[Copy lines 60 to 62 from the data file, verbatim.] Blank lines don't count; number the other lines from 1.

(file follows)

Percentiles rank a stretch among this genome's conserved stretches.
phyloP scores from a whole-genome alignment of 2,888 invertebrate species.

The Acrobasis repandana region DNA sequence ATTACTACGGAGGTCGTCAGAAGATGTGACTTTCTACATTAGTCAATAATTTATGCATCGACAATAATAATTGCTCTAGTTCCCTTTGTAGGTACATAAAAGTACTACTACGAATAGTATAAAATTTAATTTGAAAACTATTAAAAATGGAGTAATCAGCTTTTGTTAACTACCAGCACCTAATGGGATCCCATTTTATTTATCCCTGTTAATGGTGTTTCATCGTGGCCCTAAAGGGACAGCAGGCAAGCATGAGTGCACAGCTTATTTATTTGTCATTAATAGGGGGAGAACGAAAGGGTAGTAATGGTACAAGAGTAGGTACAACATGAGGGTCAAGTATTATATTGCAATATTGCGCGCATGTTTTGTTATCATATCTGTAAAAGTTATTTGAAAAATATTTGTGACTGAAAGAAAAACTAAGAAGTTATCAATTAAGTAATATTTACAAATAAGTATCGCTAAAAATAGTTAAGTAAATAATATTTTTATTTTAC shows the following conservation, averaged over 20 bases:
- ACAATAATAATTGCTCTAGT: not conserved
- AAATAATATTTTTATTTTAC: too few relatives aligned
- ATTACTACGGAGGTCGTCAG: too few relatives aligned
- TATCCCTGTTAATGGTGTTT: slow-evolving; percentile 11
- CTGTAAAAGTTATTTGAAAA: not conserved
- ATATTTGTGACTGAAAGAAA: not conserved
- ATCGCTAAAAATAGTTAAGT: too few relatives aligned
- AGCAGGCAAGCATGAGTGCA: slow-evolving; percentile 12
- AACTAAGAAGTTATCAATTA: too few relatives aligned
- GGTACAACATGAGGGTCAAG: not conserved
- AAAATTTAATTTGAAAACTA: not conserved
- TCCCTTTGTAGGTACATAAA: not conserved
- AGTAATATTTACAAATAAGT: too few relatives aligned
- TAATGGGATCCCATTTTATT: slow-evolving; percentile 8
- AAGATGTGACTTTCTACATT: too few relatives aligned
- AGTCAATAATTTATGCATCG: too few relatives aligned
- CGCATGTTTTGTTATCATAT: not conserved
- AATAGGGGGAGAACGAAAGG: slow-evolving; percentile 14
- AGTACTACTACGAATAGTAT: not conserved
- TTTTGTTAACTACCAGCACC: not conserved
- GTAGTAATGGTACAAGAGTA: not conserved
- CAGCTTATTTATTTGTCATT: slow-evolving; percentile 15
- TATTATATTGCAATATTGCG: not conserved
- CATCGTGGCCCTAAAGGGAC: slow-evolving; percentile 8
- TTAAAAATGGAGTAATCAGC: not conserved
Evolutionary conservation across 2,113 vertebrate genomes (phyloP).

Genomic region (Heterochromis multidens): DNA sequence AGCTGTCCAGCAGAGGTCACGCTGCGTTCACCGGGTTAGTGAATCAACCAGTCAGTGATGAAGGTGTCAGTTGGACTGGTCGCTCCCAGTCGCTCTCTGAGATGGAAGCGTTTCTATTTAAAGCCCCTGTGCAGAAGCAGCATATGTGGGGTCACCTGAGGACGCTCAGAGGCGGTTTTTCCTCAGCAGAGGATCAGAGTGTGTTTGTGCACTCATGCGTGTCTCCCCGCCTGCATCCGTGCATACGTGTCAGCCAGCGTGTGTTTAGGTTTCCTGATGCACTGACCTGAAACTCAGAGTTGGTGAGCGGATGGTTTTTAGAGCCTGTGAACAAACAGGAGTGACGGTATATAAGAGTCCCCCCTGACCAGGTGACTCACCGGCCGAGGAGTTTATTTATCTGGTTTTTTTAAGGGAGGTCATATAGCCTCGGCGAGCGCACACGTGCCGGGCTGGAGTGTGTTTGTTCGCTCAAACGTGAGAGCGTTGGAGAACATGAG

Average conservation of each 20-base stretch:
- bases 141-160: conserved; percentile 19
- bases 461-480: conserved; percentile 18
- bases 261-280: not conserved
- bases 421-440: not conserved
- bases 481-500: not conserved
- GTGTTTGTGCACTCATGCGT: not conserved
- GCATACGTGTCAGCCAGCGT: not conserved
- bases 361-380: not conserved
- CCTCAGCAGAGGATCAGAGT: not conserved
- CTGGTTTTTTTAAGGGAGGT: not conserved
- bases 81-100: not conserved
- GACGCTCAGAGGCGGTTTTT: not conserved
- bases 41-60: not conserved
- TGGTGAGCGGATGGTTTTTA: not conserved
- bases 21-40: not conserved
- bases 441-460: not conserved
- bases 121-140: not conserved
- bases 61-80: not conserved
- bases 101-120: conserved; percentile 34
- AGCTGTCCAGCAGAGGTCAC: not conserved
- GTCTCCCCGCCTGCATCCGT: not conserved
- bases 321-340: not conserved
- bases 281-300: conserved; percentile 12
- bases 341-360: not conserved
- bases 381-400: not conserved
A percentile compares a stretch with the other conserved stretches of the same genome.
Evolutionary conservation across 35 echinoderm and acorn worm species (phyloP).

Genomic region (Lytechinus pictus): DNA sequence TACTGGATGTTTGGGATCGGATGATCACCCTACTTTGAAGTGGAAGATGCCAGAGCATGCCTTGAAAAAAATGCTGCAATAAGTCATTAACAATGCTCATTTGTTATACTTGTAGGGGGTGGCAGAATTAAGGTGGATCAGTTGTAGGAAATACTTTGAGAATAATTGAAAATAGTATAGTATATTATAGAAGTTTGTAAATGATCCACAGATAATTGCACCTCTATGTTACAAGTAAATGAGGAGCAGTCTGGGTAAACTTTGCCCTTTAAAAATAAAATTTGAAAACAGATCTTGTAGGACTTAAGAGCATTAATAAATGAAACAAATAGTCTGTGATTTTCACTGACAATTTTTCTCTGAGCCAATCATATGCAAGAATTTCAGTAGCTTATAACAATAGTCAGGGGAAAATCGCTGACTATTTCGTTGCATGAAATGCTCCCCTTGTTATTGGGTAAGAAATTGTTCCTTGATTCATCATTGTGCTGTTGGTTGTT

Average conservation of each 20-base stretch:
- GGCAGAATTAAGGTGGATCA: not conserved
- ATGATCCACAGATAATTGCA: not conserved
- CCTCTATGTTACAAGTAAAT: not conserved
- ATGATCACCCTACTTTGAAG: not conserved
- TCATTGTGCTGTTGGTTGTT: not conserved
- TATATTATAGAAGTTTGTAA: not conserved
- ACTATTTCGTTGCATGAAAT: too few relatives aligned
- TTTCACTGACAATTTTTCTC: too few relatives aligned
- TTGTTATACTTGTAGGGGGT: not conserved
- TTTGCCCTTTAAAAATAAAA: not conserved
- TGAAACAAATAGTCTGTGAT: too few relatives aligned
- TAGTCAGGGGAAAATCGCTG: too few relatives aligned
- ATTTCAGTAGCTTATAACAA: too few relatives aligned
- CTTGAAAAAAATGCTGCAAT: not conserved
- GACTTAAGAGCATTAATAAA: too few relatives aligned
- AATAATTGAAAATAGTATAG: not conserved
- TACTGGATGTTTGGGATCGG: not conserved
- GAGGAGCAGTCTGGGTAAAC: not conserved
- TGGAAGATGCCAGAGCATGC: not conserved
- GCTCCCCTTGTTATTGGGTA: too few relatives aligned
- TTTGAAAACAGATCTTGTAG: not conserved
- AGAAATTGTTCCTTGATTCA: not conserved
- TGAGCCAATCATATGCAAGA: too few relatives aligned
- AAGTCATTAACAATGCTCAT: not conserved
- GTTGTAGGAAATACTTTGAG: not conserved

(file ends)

Average conservation of each 20-base stretch:
- GGCAGAATTAAGGTGGATCA: not conserved
- ATGATCCACAGATAATTGCA: not conserved